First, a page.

Female sounds like a word to refer to an animal, not a human being. Except in the case of police giving a description as someone pointed out, and similar situations.

Adirondackwannabe's avatar

I see exactly what you’re saying. It just boggles my mind how prevalent it is and how it’s even in the back of my mind.

meagan's avatar

@JLeslie Exactly! Thats my entire point. There are so many people that say things like.. I saw this female in the club, etc.
It really is disgusting. I just don’t like it – at all

Just_Justine's avatar

No, I think I would be more offended if I were called a male! I am being serious though, I went through an “Annie Lennox” phase and was called Sir about six times in one week. I used to have very short hair and wear a lot of suites I guess that is why.

JLeslie's avatar

@meagan Yeah, I haven’t heard that yet. I live in the midsouth, so I am not sure if it is a southern thing, or where you live thing. Where do you live? Also, I am old, so maybe it is a young thing. LOL. I am 42.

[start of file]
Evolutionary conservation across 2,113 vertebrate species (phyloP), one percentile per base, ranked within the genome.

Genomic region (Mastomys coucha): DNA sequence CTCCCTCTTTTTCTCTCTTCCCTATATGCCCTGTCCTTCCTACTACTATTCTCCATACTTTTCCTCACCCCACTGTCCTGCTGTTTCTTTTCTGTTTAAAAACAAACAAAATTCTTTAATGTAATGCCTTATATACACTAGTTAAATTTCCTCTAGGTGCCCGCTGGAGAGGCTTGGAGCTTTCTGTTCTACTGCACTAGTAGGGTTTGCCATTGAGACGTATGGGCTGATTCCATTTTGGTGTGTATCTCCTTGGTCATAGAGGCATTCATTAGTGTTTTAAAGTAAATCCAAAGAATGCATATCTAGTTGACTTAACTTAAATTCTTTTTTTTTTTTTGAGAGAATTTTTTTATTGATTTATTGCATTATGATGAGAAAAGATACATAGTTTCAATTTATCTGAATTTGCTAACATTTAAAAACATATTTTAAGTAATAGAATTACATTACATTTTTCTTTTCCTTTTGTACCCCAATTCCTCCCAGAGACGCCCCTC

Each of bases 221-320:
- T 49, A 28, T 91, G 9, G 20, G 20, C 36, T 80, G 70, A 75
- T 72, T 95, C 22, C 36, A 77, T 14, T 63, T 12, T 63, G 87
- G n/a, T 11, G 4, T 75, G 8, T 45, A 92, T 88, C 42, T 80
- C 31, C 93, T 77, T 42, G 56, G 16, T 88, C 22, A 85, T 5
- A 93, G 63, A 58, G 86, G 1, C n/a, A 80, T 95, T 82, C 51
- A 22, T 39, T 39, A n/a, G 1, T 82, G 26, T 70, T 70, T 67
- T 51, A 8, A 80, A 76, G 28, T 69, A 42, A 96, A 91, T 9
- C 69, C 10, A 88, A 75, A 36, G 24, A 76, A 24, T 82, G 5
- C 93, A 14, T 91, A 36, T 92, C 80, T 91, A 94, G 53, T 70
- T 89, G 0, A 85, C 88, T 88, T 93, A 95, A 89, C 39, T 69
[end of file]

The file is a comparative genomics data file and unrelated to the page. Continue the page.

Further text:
meagan's avatar

@JLeslie Arkansas. ;P Woo Razorbacks!

Trillian's avatar

@meagan In the navy we used the terms male and female in our descriptions of people, so, not the context you’re talking about.
I think that the way you’re describing it being used indicates a certain mindset by a certain group of people who devalue and dehumanize women to begin with. They’re not the type of people that you or I would spend time with. You can’t change their mindset or their views about women, and the women they spend time with are the type of women who reinforce that view. What can you do except chalk it up to ignorance and go on with your day? This is one of those things that you cannot change. I know you didn’t ask for advice, but I hope you can put it behind you and not let it ruin your day. Life is too short, ya’ know? ;-)